Green Bay Packers cornerback Tramon Williams, left, breaks up a pass intended for receiver Chastin West during Tuesdayd's training camp practice inside the Don Hutson Center. / Jim Matthews/Press-Gazette
There’s no substitute for size, and among the group of inexperienced receivers trying to make the Packers’ roster, Tori Gurley has more of it than anyone else.
It was on display during Tuesday’s practice inside The Don Hutson Center.
At 6-foot-4, Gurley can make plays that guys like Chastin West (6-1), Diondre Borel (6-0), Kerry Taylor (6-0) and Antonio Robinson (6-1) cannot.
His height allowed him to make a spectacular catch against cornerback Tramon Williams during a team period. It was a back-shoulder throw along the right sideline that Matt Flynn sailed a little. Gurley jumped, extended his arms and caught it just out of Williams’ reach. It’s doubtful any of those other young receivers would have gotten to that ball.
West’s five-catch, 134-yard performance in Friday’s preseason game against Arizona seemingly has given him the best shot to make it as the sixth receiver. West got increased work with the starting offense the last two days in practice. But Gurley, too, got some reps with starting quarterback Aaron Rodgers, who hit him on a deep route during a blitz period.
An undrafted rookie from South Carolina, Gurley is the second-tallest skill-position player on the Packers’ offensive roster. Only tight end Jermichael Finley, at 6-5, is taller. The tallest receiver among the Packers’ returning group is the 6-3 Jordy Nelson.
Perhaps only Nick McDonald and Marshall Newhouse know what led to the bizarre event in practice when the two offensive linemen squared off and started to fight.
Whatever the reason, a fight between two players in the same position group can never be good.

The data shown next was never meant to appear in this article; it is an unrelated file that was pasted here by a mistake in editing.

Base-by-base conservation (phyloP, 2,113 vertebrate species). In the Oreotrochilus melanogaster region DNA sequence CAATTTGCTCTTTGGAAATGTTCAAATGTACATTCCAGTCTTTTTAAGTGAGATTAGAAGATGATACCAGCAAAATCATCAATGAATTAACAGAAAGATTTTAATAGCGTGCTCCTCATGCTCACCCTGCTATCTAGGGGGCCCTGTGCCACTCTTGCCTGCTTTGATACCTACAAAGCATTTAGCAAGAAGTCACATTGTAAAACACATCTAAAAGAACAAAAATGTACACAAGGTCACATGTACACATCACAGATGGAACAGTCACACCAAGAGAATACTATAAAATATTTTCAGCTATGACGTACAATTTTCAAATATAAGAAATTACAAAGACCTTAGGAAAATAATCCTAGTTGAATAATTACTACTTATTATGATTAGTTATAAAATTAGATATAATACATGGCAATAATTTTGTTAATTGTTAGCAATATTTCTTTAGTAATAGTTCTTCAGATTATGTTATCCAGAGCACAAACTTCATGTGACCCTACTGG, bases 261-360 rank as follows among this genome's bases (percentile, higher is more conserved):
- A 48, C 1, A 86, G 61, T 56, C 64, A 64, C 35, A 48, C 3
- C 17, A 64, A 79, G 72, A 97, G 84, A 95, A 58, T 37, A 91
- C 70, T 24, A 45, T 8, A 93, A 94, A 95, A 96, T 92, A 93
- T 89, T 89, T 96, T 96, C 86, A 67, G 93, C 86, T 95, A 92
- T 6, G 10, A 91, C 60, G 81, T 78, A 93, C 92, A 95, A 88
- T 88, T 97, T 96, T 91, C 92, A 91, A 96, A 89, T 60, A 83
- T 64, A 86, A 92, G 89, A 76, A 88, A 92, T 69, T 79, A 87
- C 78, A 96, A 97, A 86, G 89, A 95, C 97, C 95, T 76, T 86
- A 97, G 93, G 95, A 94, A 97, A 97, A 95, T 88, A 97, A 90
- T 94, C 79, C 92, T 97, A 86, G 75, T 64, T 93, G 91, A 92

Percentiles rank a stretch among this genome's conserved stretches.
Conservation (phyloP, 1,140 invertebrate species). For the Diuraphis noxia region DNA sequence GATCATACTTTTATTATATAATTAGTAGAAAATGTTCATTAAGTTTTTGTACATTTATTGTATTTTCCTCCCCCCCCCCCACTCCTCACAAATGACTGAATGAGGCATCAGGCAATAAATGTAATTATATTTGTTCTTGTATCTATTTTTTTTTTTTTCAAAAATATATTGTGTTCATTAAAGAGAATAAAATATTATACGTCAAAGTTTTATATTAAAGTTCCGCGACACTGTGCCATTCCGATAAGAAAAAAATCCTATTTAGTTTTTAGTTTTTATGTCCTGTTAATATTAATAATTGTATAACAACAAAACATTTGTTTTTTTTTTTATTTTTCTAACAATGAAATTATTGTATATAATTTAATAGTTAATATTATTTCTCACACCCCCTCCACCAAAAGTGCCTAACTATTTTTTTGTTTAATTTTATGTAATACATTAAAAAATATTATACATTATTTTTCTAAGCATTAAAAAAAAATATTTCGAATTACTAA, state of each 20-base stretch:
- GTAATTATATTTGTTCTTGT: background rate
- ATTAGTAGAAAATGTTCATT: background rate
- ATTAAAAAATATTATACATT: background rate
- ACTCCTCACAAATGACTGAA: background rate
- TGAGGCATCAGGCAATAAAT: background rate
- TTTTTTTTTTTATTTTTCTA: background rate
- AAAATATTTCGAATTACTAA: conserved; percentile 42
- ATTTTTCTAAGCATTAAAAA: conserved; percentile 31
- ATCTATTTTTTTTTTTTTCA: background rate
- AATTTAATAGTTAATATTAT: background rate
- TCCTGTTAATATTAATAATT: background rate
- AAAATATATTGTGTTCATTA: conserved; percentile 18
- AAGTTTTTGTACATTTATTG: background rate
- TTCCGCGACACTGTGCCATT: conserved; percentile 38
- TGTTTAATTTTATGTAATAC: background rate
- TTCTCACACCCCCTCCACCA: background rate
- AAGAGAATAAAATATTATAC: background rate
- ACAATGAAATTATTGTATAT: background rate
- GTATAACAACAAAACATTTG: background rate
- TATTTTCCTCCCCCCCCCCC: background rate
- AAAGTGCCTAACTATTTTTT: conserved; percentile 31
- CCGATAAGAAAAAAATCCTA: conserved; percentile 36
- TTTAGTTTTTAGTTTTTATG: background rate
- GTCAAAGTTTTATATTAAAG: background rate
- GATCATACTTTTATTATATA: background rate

The two were paired together on the second-strong offensive line and got into it following a play during a team period. Their position coach, James Campen, immediately got them together on the sideline and forced them to make up.
Campen likely nipped it in the bud, but if there’s lingering animosity, there could be trouble down the road.
The Packers don’t need another incident like they had in 2004, when teammates Ahmad Carroll and Joey Thomas got into a fight outside of a meeting room at Lambeau Field. Carroll took offense to Thomas being among the players who were giving him a hard time about mistakes he made in an early-season loss to Chicago. Carroll said to Thomas, who was inactive for the game: “At least I played.” Then Thomas said: “That’s only because you’re the first-round pick, and everything has been spoon-fed to you.” On the way out of the meeting, Carroll sucker-punched Thomas and a full-fledged fight broke out.
That’s not exactly the kind of chemistry coaches want in their position groups.
Did you notice?
• Ryan Grant appears to be the most reliable pass protector among the running backs. He picked up blitzing safety M.D. Jennings during a team period that allowed Rodgers to connect with Donald Driver on a deep sideline pass. The Packers haven’t settled on a third-down back to replace Brandon Jackson. The problem is, later in the drill Grant dropped a swing pass, something a third-down back can’t do.
• Jamari Lattimore and Vic So’oto worked as the second-string outside linebackers. That means the two undrafted rookies are ahead of sixth-round pick Ricky Elmore, who worked more on scout team than with the regular defense. So’oto had a strip sack of quarterback Graham Harrell, but he shouldn’t have hit Harrell because quarterbacks aren’t supposed to be touched in practice.
• Four tight ends — Andrew Quarless, Tom Crabtree and rookies D.J. Williams and Ryan Taylor — were on the No. 1 kickoff return team on Tuesday.
• Inside linebacker Desmond Bishop took a rep as an outside rusher in the one-on-one pass rushing drill. Left tackle Chad Clifton easily blocked him.